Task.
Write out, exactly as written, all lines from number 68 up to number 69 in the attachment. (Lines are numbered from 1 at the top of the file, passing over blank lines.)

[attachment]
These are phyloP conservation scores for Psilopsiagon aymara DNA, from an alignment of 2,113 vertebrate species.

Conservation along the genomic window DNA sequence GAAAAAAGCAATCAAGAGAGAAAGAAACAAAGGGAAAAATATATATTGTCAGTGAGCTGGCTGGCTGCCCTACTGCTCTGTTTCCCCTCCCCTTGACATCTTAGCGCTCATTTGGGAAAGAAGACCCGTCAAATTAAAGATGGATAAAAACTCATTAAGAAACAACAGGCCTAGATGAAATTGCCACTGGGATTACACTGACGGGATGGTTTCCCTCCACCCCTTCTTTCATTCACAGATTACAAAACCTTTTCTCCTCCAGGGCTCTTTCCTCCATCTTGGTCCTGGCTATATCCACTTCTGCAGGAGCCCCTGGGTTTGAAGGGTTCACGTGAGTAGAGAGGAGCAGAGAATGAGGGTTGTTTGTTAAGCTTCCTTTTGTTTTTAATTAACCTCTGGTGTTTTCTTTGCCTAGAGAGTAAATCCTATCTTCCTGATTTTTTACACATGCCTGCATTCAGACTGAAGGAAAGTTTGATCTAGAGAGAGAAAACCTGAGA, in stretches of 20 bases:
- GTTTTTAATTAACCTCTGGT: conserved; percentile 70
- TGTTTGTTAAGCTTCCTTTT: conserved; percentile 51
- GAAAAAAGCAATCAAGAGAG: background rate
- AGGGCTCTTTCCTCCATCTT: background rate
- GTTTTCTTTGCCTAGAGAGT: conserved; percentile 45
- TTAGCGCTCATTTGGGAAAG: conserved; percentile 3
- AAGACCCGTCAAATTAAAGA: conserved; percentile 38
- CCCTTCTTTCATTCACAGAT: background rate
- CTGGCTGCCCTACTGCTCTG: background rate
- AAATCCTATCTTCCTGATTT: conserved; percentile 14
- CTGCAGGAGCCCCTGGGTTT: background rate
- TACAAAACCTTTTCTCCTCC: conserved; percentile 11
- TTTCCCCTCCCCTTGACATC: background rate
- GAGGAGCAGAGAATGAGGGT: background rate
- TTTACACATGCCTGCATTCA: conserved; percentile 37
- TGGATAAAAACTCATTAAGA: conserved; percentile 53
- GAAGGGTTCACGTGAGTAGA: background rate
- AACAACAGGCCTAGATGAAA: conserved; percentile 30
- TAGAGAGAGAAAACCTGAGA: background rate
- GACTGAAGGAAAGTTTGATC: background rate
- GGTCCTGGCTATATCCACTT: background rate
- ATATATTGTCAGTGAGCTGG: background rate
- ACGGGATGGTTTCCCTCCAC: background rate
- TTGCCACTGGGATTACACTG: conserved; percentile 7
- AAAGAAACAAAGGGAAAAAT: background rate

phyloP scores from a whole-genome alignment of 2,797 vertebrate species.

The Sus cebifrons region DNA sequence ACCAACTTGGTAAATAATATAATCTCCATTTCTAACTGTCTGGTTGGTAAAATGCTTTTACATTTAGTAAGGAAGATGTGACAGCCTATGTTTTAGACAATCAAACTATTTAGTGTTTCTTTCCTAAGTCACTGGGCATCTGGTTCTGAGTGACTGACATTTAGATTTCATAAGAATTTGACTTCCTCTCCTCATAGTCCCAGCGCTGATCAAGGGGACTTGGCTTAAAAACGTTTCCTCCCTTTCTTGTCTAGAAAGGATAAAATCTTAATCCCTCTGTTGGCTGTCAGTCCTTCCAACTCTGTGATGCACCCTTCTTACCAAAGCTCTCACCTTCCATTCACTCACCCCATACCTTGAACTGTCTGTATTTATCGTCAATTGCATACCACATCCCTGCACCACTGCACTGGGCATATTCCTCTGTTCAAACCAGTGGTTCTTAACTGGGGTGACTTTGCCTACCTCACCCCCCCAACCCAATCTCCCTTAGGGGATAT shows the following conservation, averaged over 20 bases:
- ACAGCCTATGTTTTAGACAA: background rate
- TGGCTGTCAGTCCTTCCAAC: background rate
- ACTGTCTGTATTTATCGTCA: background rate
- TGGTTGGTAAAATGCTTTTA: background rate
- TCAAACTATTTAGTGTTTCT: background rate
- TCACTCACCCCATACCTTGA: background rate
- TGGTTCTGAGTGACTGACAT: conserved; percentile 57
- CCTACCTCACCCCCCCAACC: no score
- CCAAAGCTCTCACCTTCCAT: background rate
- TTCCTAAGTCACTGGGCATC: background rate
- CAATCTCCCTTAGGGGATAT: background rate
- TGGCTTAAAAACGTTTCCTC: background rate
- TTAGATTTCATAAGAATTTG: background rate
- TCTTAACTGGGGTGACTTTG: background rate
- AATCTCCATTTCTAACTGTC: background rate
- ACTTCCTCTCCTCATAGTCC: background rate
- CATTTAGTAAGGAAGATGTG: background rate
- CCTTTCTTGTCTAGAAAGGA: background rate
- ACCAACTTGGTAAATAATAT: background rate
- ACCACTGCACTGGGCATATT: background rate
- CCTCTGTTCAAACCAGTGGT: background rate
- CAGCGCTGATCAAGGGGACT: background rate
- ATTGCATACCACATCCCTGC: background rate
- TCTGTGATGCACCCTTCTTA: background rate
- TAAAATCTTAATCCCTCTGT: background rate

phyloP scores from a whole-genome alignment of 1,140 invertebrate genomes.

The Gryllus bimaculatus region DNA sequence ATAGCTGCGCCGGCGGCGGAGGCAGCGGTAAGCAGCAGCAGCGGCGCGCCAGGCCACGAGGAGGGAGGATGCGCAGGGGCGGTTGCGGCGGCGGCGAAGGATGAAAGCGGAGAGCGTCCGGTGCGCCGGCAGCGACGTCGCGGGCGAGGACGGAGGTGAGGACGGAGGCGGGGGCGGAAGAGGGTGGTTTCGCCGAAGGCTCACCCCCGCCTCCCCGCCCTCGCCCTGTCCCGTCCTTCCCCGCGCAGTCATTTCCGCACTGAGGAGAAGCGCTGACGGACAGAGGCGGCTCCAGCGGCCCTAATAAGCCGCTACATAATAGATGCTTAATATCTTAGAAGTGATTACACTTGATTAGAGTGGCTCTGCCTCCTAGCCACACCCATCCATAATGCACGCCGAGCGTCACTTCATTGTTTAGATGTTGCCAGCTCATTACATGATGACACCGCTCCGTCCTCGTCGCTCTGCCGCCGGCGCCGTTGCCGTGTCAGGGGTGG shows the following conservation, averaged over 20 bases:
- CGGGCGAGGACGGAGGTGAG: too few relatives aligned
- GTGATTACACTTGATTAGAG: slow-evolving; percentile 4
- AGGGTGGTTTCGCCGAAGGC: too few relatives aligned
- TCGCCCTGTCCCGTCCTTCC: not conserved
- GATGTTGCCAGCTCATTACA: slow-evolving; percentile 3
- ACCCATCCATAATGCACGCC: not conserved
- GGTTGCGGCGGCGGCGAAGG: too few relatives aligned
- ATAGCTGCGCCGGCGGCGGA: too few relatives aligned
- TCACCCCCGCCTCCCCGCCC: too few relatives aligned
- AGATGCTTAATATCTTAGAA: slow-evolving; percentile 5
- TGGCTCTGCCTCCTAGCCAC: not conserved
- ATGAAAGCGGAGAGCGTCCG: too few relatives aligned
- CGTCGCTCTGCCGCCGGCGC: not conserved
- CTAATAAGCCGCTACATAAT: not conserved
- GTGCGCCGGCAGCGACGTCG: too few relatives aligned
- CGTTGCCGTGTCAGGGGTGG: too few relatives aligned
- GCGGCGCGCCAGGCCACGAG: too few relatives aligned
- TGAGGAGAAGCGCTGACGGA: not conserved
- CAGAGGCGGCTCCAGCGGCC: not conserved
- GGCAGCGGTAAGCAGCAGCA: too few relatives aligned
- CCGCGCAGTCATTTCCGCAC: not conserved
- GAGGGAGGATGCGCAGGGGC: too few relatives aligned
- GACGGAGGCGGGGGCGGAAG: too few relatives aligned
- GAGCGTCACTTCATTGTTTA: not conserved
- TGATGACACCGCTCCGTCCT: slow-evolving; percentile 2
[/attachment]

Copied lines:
- ATGAAAGCGGAGAGCGTCCG: too few relatives aligned
- CGTCGCTCTGCCGCCGGCGC: not conserved